Data Acquisition

Face images were acquired via digital camera from students of Ajayi University, Oyo, Nigeria. A digital camera with at least 5 megapixels and above which makes a sharp 8-by-10-inch print was used. The captured image size of 1600 by 1200 resolution was downsized to 128 by 128-pixel resolution. Sixty percent of the images were used for training and forty percent were used for testing the system using the random sampling cross-validation method.

Data Pre-processing

An image is made up of a collection of square pixels (picture components) arranged in columns and rows. This was done to remove noise from the face images.

Conversion to Grayscale

An image is made up of a collection of square pixels (picture components) arranged in columns and rows. Each picture element in a (8-bit) grayscale image has a corresponding intensity value that falls between 0 and 255. The intensity of the pixel is represented by these values, where 255 denotes white pixels and 0 denotes black pixels. Each character’s sample picture size varies, however for the sake of this study, a fixed size of 28 by 28 was used.

Image Normalization

The histogram equalization was applied as image normalization in which the intensity of the image was distributed using a cumulative distribution function. The intensity levels of the photos were distributed using the cumulative distribution function. The mapping between the input picture grayscale values and the transformed image grayscale values was determined by the cumulative distribution function. Histogram equalization was used for enhancement contrast.


The thinning algorithm is a morphological technique that is applied to binary images to remove certain foreground pixels.

Data Augmentation

Technique for data augmentation such are image scaling, image rotation, and image shearing was employed in this study.

Feature Extraction and Classification Phase Using Deep Learning Approach

With no requirement for manual feature selection, DL algorithms may be able to learn tasks directly from data. DL is a method for comprehending data, such as photographs, by learning several levels of representation and abstraction. End-to-end learning is used in DL for feature extraction and categorization. After obtaining a preprocessed face image after extracting features for each modality, classification was performed using a DL method that combines an optimization tool GA and a CNN.

In this study, convolutional layers and subsampling max-pooling were combined to build the proposed CNN. Two classification layers that were entirely connected make up the upper layers of the planned CNN. The Softmax classifiers then generated a likelihood function across the N class labels using the outputs of the last fully linked layer.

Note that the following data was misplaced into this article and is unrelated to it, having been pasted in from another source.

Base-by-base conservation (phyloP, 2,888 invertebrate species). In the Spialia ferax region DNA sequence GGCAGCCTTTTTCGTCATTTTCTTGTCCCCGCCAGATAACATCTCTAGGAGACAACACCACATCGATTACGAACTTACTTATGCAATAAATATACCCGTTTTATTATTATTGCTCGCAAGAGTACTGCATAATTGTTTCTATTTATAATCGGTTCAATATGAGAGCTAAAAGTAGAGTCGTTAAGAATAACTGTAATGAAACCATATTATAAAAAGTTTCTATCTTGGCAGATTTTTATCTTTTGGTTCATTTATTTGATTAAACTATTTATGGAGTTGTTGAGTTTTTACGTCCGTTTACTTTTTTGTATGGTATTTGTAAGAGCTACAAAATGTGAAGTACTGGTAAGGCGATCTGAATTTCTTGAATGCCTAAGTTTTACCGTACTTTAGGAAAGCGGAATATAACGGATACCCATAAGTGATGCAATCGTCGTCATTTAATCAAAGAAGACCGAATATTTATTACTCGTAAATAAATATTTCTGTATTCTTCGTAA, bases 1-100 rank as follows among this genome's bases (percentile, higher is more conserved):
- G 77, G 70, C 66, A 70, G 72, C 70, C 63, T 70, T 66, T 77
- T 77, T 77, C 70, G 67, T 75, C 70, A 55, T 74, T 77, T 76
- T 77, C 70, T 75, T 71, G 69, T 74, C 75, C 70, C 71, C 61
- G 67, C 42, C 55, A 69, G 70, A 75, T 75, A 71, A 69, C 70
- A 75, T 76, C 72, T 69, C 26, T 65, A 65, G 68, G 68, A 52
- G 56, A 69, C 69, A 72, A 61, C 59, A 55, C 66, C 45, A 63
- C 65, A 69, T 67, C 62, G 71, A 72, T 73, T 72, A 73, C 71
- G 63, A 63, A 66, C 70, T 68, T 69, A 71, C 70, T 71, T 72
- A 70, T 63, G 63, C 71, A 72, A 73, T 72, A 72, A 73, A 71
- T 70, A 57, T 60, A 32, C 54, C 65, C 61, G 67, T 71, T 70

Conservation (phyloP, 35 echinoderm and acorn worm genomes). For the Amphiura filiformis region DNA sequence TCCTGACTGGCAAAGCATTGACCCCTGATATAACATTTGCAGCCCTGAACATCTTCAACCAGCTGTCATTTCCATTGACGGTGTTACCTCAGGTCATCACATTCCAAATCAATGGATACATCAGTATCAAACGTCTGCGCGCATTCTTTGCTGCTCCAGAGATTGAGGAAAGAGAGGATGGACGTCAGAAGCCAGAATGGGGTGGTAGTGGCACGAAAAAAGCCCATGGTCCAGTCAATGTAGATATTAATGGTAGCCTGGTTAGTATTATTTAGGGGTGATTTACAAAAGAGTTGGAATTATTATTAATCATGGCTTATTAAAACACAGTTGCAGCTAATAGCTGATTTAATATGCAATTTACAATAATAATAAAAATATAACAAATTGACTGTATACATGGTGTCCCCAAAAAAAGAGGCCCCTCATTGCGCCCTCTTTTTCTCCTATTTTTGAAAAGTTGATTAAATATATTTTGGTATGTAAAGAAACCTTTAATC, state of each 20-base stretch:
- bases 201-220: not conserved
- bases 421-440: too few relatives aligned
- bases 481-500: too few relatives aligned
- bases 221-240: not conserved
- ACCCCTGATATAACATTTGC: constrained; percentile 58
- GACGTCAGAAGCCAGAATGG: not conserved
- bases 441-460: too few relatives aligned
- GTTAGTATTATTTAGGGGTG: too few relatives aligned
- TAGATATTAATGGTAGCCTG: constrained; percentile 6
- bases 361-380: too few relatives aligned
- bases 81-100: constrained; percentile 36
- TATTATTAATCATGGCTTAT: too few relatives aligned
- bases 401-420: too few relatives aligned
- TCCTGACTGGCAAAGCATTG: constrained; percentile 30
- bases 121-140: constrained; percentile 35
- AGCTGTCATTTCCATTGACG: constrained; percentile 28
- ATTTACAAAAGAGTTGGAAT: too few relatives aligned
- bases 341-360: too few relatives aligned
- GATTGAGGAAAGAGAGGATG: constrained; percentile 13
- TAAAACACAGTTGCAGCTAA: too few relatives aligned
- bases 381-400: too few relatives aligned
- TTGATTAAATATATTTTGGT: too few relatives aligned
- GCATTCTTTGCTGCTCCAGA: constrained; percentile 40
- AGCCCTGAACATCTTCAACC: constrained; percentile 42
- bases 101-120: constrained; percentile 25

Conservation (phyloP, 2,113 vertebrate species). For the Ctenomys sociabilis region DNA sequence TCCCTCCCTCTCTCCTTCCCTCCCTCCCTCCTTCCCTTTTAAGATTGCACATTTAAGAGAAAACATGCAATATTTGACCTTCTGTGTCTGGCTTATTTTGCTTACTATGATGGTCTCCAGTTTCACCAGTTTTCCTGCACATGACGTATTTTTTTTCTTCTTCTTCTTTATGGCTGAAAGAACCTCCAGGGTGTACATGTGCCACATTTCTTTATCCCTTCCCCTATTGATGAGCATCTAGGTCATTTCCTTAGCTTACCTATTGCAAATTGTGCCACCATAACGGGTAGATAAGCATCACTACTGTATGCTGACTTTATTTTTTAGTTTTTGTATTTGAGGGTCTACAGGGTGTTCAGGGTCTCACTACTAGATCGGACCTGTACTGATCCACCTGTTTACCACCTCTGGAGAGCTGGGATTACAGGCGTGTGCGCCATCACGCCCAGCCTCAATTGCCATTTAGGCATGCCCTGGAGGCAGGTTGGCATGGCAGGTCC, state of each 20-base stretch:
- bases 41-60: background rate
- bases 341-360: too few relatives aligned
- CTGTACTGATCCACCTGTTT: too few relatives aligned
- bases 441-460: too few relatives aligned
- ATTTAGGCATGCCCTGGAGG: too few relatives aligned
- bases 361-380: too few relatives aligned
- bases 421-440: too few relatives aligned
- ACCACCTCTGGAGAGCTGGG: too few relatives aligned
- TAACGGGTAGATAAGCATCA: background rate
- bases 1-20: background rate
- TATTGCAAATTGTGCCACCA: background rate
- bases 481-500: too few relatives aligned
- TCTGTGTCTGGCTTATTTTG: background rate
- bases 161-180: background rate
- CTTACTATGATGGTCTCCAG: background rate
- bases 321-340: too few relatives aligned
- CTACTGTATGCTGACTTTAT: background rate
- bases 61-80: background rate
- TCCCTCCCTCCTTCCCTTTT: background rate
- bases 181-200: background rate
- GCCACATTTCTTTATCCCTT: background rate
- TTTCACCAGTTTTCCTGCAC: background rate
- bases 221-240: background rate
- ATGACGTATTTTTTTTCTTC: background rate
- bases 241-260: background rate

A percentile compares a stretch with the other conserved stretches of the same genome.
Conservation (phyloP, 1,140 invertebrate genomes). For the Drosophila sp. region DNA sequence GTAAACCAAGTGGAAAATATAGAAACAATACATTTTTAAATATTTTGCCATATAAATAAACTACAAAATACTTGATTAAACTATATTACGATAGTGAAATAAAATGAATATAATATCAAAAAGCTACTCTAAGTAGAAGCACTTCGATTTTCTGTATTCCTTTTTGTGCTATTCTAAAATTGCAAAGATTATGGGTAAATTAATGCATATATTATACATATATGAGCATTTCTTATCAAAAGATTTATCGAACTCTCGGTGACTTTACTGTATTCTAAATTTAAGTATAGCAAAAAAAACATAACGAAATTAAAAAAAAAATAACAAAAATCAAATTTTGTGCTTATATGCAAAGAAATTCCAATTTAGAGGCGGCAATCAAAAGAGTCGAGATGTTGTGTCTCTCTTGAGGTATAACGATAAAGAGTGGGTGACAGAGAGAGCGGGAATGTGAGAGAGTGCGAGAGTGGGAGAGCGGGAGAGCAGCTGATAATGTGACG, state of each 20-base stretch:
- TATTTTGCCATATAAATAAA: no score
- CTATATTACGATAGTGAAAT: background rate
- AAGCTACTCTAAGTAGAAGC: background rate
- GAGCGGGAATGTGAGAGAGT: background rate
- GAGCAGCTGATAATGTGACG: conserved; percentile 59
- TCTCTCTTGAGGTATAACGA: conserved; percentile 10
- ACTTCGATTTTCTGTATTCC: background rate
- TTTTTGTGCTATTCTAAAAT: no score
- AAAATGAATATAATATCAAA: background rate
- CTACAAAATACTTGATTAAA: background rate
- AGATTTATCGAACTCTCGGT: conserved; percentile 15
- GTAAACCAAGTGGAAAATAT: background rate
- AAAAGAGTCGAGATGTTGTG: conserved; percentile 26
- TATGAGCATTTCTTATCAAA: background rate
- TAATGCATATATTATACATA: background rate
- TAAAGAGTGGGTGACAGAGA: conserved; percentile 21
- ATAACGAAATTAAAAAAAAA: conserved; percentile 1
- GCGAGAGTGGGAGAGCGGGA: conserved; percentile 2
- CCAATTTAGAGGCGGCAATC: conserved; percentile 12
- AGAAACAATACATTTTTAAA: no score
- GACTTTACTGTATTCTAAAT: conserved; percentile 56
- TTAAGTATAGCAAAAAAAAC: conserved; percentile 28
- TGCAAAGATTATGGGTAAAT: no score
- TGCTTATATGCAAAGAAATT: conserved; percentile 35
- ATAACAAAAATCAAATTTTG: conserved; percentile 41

Training and Classification

The datasets were used to generate sets for training and testing. The test set was used to monitor the network’s generalization capacity during the learning phase and to record the weights configurations that were used to perform best with the least amount of validation error. The procedural steps followed to achieve the training and classification of modalities are as follows:

  • Step 1: Generate random population of \(N\), weight space \(\omega = [\omega_1, \omega_2, \dots, \omega_n]\), set parameter crossover probability \(pc\), mutation probability \(pm\).

  • Step 2: Forward pass: output of neuron of row \(k\), column y in the \(l\)th convolution layer and \(k\)th feature pattern among them, \(f\) is the number of convolution cores in a feature pattern, the output of neuron of row \(x\), column \(y\) in the \(l\)th sub-sample layer and \(k\)th feature pattern, the output of the \(j\)th neuron in \(l\)th hidden layer \(H\), among them, \(s\) is the number of feature patterns in sample layer, output of the \(i\)th neuron \(l\)th output layer \(F\).

  • Step 3: Backpropagation: output deviation of the \(k\)th neuron in output layer \(O\).

  • Step 4: Input deviation of the \(k\)th neuron in the output layer.

  • Step 5: Weight and bias variation of \(k\)th neuron in the output \(O\).

  • Step 6: Output bias of \(k\)th neuron in hidden layer \(H\).

  • Step 7: Input bias of \(k\)th neuron in hidden layer \(H\).

  • Step 8: Weight and bias variation in row \(x\), column \(y\) in the \(m\)th feature pattern, a former layer in front of \(k\) neurons in hidden layer \(H\).

  • Step 9: Output bias of row \(x\), column \(y\) in \(m\)th feature pattern, sub-sample layer \(S\).

  • Step 10: Input bias of row \(x\), column \(y\) in \(m\)th feature pattern, sub-sample layer \(S\).

  • Step 11: Weight and bias variation of row \(x\), column \(y\) in \(m\)th feature pattern, sub-sample layer \(S\).

  • Step 12: Output bias of row \(x\), column \(y\) in \(k\)th feature pattern, convolution layer \(C\).

  • Step 13: Input bias of row \(x\), column \(y\) in \(k\)th feature patter, convolution layer \(C\).

  • Step 14: Evaluate Objective Function based on initial optimal weight features.

  • Step 15: Perform the following operations:

    • Selection {as selection pressure}.

    • Recombination {as the Pc used for selection of the features}.

    • Mutation {as the Pm used for selection of the features}.

  • Step 16: Generate new selected fused features with optimal weight \(\omega\).

  • Step 17: GOTO Step 3 until maximum iteration is reached.

  • Step 18: Output selected fused features with optimal weight \(\omega\) based on best fitness value.

Steps 2-14 are the procedural steps involved in standard CNN. Steps 15-18 are introduced to modify and optimize the weight of CNN for performance improvement.

Evaluation Measures

The performance of the CNN tuned with GA (CNN-GA) was done using recognition accuracy, False Rejection Rate (FRR), computation time, and False Acceptance Rate (FAR).


Table 2 shows the combined outcome of CNN and CNN-GA for all matrices at a resolution of 128 by 128 pixels, with a threshold value of 0.76. Regardless of the threshold value, the results show that the CNN-GA model has the shortest recognition time when compared to the CNN model. Comparing the sensitivity, false positive rate, recognition accuracy, and specificity of the CNN and CNN-GA models at 128 by 128-dimensional sizes, the study found that the CNN-GA model performed better than the CNN model in terms of accuracy, specificity, and false-positive rate as shown in Figures 1 and 2.